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Gay-Themed Ads Are Becoming More Mainstream
Posted by: Lowie Jim Palisoc
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Is Coke gay friendly or not?

Posted by: Mike Wilke
Coca-Cola earned a perfect 100 from the Human Rights Campaign in the US and just debuted a commercial in the UK featuring a gay wedding. But it cut the wedding scene for the commercial in Ireland and has chosen to sponsor the winter Olympics in Russia, which is coming under heavy fire for its new anti-gay law and indifference to homophobic violence.

James Franco Dropped By Advertising Campaigns Over His Gay Themed Films

Posted by: Adam Stazer

In a red carpet interview last week at SXSW, James Franco suggested that he has been dropped from three advertising campaigns due to his involvement in two gay-oriented films he put out at Sundance, and not due to his image as the companies reported. He produced Kink and co-directed and starred in a forthcoming Travis Matthews film, Interior.Leather Bar. Franco suggested that this exemplifies the homophobia that still exists in American media. As many advertisers have already begun to notice, gays and lesbians will only continue to become an increasingly visible part of American society. While the exact reason for Franco having been dropped from these campaigns is unclear at this time, the depiction of raw gay sexuality as portrayed in these films was no doubt part of the conversation. Other explicit films depicting heterosexual sex rarely if ever raise an eyebrow among the public, and neither should these.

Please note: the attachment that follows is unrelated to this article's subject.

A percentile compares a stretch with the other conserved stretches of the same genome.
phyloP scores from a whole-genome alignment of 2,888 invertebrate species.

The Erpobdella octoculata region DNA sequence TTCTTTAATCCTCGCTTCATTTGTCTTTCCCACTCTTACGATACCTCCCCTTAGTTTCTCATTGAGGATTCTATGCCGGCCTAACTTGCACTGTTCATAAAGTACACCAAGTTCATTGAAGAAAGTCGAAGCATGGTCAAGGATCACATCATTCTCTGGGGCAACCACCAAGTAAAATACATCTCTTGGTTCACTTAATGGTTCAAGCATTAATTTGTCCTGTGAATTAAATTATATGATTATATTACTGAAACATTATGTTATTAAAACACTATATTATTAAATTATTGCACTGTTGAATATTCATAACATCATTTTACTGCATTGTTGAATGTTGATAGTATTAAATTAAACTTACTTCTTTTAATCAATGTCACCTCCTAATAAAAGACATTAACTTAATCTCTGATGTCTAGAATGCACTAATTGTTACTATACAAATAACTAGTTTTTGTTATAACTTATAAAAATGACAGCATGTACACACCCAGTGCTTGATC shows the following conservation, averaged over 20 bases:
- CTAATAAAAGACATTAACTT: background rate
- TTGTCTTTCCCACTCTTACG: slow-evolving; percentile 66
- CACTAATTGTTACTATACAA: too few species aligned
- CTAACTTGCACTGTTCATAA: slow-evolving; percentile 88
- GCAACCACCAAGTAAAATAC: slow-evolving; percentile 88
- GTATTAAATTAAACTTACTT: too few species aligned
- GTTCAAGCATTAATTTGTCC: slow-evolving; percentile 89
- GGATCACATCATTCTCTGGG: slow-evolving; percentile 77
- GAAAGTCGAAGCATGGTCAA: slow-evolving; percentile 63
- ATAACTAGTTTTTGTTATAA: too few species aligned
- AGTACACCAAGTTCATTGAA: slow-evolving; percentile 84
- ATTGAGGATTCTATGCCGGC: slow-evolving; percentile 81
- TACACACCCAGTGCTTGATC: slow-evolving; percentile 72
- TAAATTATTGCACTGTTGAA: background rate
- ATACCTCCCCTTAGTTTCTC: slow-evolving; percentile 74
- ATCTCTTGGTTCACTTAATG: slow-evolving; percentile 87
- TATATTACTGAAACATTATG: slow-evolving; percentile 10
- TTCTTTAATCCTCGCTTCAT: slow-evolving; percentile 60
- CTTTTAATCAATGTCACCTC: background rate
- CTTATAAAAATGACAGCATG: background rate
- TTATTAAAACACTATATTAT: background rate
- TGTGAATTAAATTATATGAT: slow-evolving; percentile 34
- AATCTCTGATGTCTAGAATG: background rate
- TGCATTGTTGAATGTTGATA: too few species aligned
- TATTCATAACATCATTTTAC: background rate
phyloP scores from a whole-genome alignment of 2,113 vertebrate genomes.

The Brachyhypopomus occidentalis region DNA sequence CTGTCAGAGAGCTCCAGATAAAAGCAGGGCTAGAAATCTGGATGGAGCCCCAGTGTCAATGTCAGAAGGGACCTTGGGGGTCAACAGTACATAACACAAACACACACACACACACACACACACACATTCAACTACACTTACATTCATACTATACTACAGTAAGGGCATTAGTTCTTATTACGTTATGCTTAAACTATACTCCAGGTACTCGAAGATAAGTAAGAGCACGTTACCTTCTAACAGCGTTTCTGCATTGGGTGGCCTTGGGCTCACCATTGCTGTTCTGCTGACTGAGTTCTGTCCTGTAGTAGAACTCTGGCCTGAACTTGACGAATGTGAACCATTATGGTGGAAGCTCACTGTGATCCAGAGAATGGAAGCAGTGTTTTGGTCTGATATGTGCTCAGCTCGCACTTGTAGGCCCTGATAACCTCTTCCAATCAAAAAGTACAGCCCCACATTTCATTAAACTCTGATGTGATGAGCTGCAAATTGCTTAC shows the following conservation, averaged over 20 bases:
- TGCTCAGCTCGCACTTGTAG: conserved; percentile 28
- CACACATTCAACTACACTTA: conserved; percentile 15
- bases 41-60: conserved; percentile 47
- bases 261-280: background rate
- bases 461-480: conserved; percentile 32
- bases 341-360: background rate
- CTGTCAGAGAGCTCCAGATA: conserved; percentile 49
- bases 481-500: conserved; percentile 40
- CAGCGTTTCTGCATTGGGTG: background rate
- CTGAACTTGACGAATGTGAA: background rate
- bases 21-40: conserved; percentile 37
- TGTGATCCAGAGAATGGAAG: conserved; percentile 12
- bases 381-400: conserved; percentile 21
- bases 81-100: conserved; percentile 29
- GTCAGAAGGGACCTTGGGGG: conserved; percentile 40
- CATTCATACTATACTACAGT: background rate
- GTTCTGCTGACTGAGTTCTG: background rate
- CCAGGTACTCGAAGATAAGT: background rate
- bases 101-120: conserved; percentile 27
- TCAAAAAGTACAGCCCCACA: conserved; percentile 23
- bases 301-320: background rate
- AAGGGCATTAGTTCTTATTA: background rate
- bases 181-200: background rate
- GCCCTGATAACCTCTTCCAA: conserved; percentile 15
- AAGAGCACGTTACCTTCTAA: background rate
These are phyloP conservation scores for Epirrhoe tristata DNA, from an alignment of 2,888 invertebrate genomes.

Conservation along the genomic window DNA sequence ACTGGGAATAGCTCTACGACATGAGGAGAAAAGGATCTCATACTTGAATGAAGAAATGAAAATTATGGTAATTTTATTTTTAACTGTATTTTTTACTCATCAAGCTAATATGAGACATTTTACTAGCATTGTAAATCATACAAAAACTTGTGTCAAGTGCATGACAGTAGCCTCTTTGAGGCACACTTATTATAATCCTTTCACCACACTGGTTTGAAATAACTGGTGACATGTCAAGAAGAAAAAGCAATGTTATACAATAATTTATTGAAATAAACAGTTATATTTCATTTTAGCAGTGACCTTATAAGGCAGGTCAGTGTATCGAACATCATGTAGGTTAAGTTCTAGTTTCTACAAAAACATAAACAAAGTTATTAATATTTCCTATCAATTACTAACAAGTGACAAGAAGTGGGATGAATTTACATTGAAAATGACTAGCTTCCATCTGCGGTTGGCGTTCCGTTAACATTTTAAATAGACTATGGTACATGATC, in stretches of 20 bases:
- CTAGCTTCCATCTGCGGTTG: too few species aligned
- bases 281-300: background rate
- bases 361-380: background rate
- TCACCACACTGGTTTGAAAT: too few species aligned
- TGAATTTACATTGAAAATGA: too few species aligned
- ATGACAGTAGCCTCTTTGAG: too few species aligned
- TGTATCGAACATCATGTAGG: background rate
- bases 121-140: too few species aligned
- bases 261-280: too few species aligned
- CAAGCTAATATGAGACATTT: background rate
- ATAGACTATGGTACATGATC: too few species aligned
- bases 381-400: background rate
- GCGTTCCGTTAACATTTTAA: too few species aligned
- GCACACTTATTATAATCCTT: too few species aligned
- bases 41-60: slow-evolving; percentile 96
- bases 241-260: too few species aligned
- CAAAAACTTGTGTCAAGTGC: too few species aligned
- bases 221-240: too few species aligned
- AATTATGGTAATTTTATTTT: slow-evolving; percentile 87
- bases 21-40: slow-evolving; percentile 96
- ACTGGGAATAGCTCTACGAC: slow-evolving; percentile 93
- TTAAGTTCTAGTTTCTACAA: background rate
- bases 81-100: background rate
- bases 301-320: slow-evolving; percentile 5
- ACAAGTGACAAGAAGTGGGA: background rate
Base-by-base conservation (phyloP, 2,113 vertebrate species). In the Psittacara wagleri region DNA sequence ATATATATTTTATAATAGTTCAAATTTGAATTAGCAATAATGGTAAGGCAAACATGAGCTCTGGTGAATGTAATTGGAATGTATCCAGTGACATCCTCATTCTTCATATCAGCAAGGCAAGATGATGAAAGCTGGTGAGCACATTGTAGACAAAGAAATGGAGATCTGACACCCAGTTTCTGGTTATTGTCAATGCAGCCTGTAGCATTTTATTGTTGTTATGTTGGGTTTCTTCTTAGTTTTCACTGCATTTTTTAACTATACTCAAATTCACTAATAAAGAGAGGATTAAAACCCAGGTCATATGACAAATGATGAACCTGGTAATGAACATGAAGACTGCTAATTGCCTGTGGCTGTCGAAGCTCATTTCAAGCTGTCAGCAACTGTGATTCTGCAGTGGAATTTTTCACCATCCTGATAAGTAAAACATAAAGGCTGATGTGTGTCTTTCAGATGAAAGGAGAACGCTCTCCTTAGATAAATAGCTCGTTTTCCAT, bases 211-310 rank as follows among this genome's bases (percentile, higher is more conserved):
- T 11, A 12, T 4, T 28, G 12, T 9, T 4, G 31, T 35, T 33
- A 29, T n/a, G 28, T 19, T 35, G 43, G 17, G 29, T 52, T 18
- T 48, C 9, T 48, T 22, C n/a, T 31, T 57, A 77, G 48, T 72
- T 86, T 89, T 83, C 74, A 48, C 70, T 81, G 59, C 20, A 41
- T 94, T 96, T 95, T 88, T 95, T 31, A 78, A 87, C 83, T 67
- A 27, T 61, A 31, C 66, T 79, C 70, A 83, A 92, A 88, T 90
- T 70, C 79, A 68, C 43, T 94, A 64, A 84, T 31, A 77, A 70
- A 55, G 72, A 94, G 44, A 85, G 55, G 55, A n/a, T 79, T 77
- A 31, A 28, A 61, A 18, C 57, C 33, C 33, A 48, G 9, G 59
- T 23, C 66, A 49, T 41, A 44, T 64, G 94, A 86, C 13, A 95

About the Commercial Closet

AdRespect Score Theme Definitions:


Same-Sex Affection 

An affectionate same-sex couple is shown inclusively. This does not include simulated sex or mocking displays of affection.

Same-Sex Couples/Families

An authentic same-sex couple or family is presented inclusively.

Gay Pride 

Elements of GLBT pride (rainbow flags, parades, etc.) or a motif of self-acceptance punctuates the ad.

Racial Diversity

One or more GLBT characters are not the majority race in an airing country. (e.g. not Caucasian for U.S., U.K. or Australia/NZ) (This theme does not apply to non-GLBT characters.)

Age Diversity

The GLBT characters in the ad include middle-aged or older individuals. (This theme does not apply to non-GLBT characters.)

Real GLBT Person

A known, openly GLBT person is included.

Trans Beauty 

A transgender woman is portrayed as attractive, not an object of humor or a trickster.

Stereotype Twist 

A counter-stereotype is used (e.g. gay men as macho, transgender women as beautiful). 

Consciousness Raising 

When a seemingly negative GLBT theme is used ironically, to actually illustrate a GLBT-positive point.

Multiple Gender Expressions

GLBT people are portrayed as multifaceted individuals with varying degrees of masculinity and femininity despite existing stereotypes.


GLBT inclusion

The GLBT character(s) in the ad are included without their sexuality being a point of issue.

Gay Tease